1924 joint master with Edward H. “Ned” Carle. According to Richard B. Hawkins, writing in Head of the Harbor—A Journey Through Time, Alice made a striking figure dressed in a Roman habit with a top hat and veil tight across her face as she pursued the hounds across the shorn fields of stubble. She was also an active member of the Meadow Brook Hunt and it was probably here that she became reacquainted with the diminutive sporting terrier then called the “Jones,” which had been taken up in hunt circles. One prominent member of the Meadow Brook, Eugene Reynal, had a famous black-and-tan pair which made their appearance around 1921.

 

The practice of taking a sporting terrier along to flush a fox from a hiding place was noted in a New York Times article as early as 1907, but rather as a curiosity. “One of the peculiar features of the Meadow Brook hunts is that a fox terrier is taken with the hounds and in case the fox runs into a drain the terrier is sent after it to drive it out.” This practice was taken directly from England, where hunt terriers were commonplace.

Edward T McLean, Alice's son

 

BY PERMISSION OF MOIRA HOEN.

Fox terriers were the “fox-bolters” of choice but any game, small terrier like Reynal’s could be enlisted. Alys Serrell, writing in her 1907 book With Hound and Terrier in the Field, comments that a working terrier should not be over 14” or weigh more than 18 pounds. “A size even smaller than this is better but on no account must he be light and weedy, or in any degree toyish-looking in appearance. On the other hand, there is no reason why a working terrier should not be as good-looking as he is useful, for with a little care in breeding, a smart, handsome and intelligent-looking little fellow can soon be arrived at.”

 

It’s open to debate whether the small terriers Mr. Reynal owned were actually the eponymous Jones Terrier. The “breed” had first been introduced to America by Robert Strawbridge of the Philadelphia department store family in 1914. Mr. Strawbridge, an avid huntsman, had gone looking for a new horse when he first came upon the small mixed breed terrier in the stables of roughrider (horse breaker) and terrier breeder Frank Jones near Market Harborough in Leicestershire. At the time, Strawbridge was the MFH of the famed Cottesmore Hunt (a singular honor for an American). He noted, “They were not known at that time as any special breed.”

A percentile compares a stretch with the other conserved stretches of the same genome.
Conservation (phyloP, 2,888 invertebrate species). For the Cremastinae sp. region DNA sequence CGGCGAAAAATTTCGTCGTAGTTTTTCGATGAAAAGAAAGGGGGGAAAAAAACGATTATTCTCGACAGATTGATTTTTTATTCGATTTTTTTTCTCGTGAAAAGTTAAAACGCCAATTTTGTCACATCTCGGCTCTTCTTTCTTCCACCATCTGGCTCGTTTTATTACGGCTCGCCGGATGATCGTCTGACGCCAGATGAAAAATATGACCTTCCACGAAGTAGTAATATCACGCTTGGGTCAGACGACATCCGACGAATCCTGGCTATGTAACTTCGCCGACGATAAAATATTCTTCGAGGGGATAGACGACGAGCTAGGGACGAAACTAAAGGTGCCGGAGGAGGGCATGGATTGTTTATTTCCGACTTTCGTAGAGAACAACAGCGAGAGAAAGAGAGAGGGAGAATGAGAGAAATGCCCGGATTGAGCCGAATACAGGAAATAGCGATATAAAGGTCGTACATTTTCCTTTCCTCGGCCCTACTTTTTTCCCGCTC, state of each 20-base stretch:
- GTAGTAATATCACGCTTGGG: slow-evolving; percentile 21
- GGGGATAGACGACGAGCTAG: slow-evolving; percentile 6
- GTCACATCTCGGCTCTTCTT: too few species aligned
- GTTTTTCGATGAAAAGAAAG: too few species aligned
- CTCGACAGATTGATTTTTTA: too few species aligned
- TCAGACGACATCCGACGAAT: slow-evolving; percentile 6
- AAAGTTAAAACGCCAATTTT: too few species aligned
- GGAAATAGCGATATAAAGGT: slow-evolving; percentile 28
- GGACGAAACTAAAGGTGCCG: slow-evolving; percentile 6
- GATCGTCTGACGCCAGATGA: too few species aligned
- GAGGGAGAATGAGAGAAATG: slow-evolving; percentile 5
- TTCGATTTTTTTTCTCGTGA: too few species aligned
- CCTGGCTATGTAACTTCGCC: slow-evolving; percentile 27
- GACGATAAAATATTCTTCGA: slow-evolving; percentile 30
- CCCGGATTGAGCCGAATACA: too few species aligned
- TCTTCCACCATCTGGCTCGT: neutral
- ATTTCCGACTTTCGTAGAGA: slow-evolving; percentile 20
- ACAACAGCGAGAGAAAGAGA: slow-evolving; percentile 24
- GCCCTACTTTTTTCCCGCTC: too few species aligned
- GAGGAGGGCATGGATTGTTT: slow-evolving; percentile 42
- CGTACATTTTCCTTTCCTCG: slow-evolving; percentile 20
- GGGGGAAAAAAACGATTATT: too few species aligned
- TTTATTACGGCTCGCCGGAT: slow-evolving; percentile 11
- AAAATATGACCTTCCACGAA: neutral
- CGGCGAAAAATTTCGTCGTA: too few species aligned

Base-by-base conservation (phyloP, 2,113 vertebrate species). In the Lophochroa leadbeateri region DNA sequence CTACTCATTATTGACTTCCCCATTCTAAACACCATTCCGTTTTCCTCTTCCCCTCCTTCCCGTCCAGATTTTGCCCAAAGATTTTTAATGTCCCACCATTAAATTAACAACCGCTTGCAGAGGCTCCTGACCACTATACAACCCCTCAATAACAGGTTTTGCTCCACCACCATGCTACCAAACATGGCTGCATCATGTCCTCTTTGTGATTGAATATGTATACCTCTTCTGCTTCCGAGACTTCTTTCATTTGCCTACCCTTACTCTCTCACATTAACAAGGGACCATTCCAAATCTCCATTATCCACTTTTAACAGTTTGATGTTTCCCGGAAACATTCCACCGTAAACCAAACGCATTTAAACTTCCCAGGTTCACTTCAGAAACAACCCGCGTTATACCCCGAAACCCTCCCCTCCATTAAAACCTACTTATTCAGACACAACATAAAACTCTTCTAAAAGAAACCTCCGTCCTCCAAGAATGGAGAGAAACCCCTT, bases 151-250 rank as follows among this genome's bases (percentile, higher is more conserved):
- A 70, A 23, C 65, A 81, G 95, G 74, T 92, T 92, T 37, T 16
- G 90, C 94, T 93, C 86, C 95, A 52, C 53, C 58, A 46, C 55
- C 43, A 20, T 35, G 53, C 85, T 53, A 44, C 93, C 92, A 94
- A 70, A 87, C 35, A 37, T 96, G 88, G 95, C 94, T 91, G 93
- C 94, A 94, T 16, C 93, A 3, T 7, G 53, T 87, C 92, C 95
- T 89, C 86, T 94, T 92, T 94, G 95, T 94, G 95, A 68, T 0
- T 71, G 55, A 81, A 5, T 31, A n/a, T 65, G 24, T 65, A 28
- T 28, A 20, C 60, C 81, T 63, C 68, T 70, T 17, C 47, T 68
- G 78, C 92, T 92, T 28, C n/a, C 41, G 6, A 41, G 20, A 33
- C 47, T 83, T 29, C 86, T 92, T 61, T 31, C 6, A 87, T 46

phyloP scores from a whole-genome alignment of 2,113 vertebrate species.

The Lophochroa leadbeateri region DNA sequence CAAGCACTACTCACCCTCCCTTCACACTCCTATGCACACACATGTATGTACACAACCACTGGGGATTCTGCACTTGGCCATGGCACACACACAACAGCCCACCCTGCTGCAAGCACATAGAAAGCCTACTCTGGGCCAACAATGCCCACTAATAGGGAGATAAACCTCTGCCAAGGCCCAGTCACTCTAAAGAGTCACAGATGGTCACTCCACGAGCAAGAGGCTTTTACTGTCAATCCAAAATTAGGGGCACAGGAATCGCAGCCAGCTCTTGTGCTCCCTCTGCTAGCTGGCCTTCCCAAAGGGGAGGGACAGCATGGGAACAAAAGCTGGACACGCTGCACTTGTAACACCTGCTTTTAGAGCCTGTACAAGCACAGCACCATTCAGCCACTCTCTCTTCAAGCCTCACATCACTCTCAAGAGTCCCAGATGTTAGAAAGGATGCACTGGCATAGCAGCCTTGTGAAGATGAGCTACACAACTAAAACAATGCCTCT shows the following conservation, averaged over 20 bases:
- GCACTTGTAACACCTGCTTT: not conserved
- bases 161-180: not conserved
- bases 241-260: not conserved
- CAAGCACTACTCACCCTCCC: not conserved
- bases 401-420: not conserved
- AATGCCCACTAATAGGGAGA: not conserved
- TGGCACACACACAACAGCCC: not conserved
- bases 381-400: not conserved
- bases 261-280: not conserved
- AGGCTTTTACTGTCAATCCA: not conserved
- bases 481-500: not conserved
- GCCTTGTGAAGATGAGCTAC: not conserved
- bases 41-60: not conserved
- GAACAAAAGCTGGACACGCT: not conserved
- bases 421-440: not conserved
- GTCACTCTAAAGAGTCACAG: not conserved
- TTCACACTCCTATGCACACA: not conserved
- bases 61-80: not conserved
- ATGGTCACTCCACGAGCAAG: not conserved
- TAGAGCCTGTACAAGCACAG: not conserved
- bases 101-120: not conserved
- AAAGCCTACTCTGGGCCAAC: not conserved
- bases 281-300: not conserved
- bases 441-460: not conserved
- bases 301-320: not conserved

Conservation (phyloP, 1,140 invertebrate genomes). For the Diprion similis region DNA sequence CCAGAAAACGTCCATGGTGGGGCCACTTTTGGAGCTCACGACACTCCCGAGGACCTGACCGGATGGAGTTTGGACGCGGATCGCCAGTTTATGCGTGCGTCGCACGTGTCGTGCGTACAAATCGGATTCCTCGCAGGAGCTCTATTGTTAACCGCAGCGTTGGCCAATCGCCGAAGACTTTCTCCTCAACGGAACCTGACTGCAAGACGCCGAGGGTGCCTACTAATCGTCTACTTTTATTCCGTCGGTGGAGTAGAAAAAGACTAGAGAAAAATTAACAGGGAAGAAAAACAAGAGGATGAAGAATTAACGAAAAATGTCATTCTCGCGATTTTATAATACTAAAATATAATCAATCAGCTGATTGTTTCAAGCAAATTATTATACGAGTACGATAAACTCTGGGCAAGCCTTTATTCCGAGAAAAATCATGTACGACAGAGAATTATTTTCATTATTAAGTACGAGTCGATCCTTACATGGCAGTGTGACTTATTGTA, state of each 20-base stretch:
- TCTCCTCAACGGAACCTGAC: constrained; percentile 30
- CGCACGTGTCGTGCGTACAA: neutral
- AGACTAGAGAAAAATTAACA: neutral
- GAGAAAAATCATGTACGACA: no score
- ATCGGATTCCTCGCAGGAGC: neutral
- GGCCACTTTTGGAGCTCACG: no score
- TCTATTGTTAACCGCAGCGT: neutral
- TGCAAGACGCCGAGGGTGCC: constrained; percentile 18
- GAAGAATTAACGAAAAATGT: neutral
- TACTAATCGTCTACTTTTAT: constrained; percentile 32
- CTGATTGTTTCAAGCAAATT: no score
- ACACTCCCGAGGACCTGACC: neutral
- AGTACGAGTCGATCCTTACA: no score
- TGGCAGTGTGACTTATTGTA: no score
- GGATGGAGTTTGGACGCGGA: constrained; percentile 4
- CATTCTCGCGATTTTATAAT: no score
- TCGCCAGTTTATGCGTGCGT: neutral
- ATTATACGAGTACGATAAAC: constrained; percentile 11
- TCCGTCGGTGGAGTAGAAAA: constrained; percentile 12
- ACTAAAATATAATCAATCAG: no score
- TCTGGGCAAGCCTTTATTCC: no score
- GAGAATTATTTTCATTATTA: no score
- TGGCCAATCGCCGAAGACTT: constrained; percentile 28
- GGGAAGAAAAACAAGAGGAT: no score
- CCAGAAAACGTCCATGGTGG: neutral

He was right, because they weren’t. They were a hodgepodge of breeds, the singular requirement being that they be dead game. Nevertheless, as Alys Serrell points out, they could still be captivating. So Strawbridge found a puppy in the Jones stable and took him home to America just at the outbreak of World War I. He introduced Willum Jones to his peers, most of whom, like Alice and Edward L. Tinker, were found in the pages of the Social Register.

 

Interestingly, Alice as a young woman had oft en hunted in the Leicestershire area of England and continued to travel there annually, so it’s entirely possible that she may have become first acquainted with the nascent breed at the same time in the same locale as Robert Strawbridge. Moira Hoen, Alice’s granddaughter, concurs. Be that as it may, Willum Jones is credited as being the first “Norwich” in America. Once landing on these shores Willum then had many “wives” because it was the fashion at the time for the affluent to own and breed not only horses but dogs, fox-bolting small terriers among them. But it took until 1932 before a breed standard for the Norwich (aka Jones) could be written and accepted in England, and until 1936 before they were recognized in the US. 

 

Between the wars Alice lived the sporting life . In 1926 her address is listed in the Social Register as being in Creaton, Northamptonshire, England, prime fox-hunting country just west of Cambridge and bordering on Leicestershire. And even after the music stopped for most of America with the stock market crash of 1929, Alice’s lifestyle hardly changed. She continued her annual trips to England to hunt, bringing along her driver and general factotum Jimmy Reynolds, as well as her grooms and horses. She also loved dogs. And like others of her class she indulged her interest by collecting several different breeds: boxers, whippets, greyhounds and Jones terriers, among others.